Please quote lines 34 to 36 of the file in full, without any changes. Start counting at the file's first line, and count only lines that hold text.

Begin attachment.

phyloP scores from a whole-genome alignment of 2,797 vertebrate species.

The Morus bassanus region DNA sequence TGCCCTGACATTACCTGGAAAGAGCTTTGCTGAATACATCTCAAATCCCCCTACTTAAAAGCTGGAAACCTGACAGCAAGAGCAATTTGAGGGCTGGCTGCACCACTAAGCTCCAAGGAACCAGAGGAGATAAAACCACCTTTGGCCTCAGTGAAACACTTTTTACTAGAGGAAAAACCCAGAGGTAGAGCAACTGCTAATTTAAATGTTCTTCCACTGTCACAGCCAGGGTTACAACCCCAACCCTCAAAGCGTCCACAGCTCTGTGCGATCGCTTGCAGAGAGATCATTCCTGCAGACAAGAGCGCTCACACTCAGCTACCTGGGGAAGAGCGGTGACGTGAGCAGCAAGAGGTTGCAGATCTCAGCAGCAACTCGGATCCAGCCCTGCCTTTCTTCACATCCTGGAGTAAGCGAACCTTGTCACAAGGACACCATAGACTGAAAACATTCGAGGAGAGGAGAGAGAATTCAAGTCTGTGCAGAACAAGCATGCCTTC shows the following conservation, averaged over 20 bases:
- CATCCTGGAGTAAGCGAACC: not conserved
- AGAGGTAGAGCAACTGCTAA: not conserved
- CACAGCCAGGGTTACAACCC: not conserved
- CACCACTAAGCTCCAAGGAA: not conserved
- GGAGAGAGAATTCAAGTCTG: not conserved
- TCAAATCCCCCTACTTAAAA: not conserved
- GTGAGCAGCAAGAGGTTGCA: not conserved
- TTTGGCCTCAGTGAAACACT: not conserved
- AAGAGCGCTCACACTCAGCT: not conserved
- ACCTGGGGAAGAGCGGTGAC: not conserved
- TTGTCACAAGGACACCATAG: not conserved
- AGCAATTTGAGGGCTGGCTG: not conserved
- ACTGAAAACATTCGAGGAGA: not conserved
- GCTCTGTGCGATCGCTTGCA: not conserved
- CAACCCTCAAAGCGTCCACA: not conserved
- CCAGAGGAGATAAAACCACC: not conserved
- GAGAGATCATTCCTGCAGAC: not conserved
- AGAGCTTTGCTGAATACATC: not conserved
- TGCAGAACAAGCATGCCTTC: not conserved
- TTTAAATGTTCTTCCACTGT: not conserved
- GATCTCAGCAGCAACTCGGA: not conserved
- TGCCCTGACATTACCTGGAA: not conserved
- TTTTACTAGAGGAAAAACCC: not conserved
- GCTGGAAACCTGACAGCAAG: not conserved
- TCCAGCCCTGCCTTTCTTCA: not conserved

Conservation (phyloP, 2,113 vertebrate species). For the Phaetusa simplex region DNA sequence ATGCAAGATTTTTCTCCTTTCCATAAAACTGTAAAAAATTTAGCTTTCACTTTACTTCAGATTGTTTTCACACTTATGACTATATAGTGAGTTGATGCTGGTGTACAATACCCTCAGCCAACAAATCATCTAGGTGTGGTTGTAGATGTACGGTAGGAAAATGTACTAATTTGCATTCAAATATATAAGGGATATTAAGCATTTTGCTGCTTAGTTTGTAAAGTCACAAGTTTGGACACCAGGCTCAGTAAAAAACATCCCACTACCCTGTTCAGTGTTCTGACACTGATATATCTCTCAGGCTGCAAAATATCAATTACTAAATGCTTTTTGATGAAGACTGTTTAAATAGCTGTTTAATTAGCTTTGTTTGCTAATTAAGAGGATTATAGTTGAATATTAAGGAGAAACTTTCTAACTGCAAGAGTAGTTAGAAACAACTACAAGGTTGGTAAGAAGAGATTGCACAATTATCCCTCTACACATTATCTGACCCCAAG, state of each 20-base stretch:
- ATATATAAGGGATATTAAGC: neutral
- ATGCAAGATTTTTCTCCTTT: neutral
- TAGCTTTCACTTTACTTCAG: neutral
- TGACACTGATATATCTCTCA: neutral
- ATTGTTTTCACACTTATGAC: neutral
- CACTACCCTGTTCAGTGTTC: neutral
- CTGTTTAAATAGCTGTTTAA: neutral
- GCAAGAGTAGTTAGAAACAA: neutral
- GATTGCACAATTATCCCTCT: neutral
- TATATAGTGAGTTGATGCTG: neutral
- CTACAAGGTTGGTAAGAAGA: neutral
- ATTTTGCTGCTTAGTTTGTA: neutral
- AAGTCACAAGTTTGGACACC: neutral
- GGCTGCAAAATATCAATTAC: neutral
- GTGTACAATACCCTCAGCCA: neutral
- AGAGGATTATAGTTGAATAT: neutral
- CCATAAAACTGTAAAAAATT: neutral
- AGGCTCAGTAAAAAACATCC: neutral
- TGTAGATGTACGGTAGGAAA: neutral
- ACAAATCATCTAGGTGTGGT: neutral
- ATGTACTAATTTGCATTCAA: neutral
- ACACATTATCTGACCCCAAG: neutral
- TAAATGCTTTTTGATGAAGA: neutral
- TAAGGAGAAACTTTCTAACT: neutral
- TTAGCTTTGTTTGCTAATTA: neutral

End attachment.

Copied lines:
- CACTACCCTGTTCAGTGTTC: neutral
- CTGTTTAAATAGCTGTTTAA: neutral
- GCAAGAGTAGTTAGAAACAA: neutral